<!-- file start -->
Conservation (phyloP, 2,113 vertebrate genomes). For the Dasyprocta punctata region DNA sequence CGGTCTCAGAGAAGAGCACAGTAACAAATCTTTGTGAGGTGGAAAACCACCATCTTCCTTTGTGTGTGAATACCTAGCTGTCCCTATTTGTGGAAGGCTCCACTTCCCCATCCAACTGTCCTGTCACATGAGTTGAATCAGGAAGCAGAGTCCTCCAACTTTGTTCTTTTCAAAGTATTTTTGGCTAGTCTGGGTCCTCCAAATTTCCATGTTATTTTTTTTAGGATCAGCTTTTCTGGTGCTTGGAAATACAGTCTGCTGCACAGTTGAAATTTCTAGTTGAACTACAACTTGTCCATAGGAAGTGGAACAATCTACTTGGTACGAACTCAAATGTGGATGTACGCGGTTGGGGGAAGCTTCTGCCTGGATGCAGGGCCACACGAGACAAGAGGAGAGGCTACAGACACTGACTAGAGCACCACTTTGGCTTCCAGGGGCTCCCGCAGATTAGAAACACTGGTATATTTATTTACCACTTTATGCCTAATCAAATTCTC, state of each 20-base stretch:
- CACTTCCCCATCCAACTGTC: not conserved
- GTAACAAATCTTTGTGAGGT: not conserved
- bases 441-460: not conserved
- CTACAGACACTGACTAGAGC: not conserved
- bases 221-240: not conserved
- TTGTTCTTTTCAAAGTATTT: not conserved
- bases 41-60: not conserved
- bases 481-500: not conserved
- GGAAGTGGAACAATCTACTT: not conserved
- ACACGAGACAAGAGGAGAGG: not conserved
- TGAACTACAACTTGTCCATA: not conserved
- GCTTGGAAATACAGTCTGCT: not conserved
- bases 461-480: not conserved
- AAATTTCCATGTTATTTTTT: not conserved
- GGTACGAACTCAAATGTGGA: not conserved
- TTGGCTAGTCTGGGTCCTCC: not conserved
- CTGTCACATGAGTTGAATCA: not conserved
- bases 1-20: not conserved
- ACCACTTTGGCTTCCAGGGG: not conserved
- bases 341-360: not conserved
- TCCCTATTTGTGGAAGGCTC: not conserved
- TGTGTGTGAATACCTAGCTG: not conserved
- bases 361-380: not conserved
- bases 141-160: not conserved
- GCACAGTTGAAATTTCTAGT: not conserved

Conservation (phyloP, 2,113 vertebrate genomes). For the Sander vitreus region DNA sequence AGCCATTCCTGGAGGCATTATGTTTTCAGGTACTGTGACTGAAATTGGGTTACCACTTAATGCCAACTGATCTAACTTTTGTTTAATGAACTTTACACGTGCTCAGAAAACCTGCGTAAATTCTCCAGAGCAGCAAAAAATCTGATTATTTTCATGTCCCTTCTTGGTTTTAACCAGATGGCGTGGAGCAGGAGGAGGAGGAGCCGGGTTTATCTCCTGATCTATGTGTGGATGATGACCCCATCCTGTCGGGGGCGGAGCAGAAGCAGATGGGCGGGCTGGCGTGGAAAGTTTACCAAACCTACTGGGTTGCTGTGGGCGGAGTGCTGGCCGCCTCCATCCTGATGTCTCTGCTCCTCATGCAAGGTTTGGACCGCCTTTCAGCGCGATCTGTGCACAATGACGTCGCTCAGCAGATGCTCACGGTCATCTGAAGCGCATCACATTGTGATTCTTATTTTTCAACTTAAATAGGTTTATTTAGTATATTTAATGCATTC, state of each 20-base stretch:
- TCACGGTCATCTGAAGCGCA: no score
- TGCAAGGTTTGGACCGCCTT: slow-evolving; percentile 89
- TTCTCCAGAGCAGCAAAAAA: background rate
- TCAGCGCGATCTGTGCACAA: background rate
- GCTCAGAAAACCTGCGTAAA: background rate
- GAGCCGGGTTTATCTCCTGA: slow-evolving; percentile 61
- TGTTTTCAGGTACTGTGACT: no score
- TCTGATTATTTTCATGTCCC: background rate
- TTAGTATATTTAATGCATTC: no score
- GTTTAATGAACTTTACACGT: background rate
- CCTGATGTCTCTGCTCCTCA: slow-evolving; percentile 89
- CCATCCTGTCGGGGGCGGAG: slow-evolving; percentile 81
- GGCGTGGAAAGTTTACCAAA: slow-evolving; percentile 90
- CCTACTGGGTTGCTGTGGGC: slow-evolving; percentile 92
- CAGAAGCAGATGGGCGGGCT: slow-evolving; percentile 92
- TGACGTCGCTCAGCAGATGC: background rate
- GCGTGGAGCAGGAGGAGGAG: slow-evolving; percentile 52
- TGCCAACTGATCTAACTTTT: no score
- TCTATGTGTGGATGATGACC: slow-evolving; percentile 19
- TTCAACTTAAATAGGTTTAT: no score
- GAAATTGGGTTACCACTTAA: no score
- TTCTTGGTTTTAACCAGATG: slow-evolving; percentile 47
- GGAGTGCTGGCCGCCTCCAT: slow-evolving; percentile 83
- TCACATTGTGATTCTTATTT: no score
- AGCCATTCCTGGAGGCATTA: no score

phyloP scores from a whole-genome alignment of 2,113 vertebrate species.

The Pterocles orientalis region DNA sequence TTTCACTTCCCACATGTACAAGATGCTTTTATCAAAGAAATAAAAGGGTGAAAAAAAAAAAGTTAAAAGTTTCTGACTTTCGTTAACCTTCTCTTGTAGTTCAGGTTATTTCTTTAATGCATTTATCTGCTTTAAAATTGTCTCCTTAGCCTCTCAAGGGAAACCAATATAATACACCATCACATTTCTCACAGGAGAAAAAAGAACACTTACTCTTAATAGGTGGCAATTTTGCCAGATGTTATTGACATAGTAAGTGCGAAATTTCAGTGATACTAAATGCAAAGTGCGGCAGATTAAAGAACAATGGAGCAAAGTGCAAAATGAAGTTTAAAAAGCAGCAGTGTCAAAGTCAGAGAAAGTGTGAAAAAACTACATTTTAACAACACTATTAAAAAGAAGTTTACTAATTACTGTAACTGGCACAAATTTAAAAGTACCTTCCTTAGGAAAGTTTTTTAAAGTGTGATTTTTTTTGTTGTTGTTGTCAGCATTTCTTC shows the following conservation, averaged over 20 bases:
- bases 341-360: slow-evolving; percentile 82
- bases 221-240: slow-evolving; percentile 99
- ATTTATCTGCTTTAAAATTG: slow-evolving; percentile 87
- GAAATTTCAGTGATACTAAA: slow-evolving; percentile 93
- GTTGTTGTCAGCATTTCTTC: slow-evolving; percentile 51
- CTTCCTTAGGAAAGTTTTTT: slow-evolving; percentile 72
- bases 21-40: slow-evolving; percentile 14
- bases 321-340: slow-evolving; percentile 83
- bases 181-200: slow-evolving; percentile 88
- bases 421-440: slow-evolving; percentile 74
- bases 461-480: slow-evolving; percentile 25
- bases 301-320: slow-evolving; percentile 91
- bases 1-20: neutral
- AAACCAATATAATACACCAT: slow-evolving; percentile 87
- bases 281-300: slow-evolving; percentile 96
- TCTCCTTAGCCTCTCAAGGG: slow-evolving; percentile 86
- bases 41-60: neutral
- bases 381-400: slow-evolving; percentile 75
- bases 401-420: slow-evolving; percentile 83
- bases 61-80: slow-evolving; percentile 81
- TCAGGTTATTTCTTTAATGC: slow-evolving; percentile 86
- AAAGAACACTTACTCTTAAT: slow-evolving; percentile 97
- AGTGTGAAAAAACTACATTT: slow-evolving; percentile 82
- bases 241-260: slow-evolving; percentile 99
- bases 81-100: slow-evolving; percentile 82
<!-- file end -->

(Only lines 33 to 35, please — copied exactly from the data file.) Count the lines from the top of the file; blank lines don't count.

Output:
- GAGCCGGGTTTATCTCCTGA: slow-evolving; percentile 61
- TGTTTTCAGGTACTGTGACT: no score
- TCTGATTATTTTCATGTCCC: background rate